The story of Yosef and his brothers is one of the most confusing episodes to study in the Torah. How these great men could dislike someone as great as Yosef, and how Yosef could be so naïve to bring such hatred upon himself, are two of the more pressing questions in this story. Another big question is whether Yaakov realized how big the problem was, and what he tried to do about it. We will touch on that subject this week.
The second aliyah begins, “וַיֹּאמֶר יִשְׂרָאֵל אֶל יוֹסֵף הֲלוֹא אַחֶיךָ רֹעִים בִּשְׁכֶם לְכָה וְאֶשְׁלָחֲךָ אֲלֵיהֶם” “And Yisrael said to Yosef, ‘Your brothers are shepherding in Shechem. Go, and I will send you to them…” (Bereishis 37:13). Yaakov asks Yosef to go and check on his brothers and see how they are doing. If Yaakov knew how much the brothers disliked Yosef, this is a terrible idea! Not only is he sending the one person that they cannot stand, he’s sending him to check on them! This is a recipe for disaster. To his credit, Yosef immediately says that he will go.
The Ohr HaChaim explains that Yaakov knew that there were issues between his sons, and therefore, he sent Yosef with extra protection. The pasuk writes that Yaakov tells Yosef to “go” to his brothers, and that Yaakov will “send” him to the brothers; the explanation behind this double sending is that first Yaakov told Yosef to go, and then he put the extra protection on him. What was this extra protection?
Chazal teach us that שלוחי מצווה אינם ניזוקים, someone on a mission to do a mitzvah will not come to any harm. When Yaakov “sent” Yosef to his brothers, he gave him the mitzvah of Kibud Av to protect him from any harm the brothers would want to do to him.
However, another question arises from this explanation. If Yosef was doing a mitzvah, then how was he sold as a slave? Wasn’t he protected from anything bad? The first answer is that since at the end of the day, everything turned out great for Yosef, he became the ruler of the most powerful country in the world, the fact that he was sold and mistreated at the beginning is not considered that he was harmed.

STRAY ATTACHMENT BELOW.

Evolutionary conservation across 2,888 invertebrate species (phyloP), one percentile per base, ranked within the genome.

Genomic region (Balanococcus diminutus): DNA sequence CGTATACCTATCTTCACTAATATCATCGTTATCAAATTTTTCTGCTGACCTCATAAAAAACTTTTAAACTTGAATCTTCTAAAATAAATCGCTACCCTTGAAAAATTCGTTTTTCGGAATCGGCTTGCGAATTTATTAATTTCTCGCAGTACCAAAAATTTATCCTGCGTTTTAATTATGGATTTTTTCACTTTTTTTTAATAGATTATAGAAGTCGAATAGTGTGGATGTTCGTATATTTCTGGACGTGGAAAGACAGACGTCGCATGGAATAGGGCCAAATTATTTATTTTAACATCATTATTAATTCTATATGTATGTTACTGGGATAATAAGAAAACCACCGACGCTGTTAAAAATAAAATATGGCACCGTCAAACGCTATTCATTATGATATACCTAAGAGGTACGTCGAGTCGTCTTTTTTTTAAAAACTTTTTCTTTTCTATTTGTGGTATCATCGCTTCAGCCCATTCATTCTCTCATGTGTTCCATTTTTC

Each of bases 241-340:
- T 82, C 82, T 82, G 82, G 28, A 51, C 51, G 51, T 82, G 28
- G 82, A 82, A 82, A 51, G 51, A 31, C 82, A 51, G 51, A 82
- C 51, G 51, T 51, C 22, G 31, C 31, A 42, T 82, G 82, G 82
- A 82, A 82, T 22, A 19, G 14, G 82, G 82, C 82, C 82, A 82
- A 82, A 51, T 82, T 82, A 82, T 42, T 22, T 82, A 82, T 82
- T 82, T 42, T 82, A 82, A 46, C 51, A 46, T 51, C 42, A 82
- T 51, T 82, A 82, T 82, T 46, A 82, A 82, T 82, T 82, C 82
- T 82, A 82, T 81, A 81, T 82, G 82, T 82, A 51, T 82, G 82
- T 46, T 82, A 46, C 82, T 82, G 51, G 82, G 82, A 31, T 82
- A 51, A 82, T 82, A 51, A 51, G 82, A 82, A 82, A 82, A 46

Another answer the Ohr HaChaim gives, is that Yaakov told Yosef to go to Shechem specifically, to check on his brothers. When Yosef arrived there, the brothers had already moved on and Yosef went to follow them. At that point, Yaakov’s protection ran out and Yosef was exposed. Yosef assumed that his father’s protection would follow him wherever he went for the mitzvah, but this was not so.
This last answer seems a little too convenient to actually be true. Let’s say Yaakov had been more general in his directions instead of being specific, let’s say Yosef had decided not to follow his brother’s from Shechem, what would have happened then? The answer is that Hashem needed something very specific to happen; he needed Yosef to get down to Mitzrayim in order to set things up so that when Yaakov and the family arrived years later, everything would be ready for them. If this exact order of things hadn’t happened, Hashem would have figured out another way of doing it. But at the end of the day, we see from this parshah that, ‘Man plans and God laughs.’ No matter how much Yaakov wanted to protect Yosef, and no matter how badly his brothers wanted to harm him, the only thing that was going to happen to Yosef was what Hashem had planned for him.
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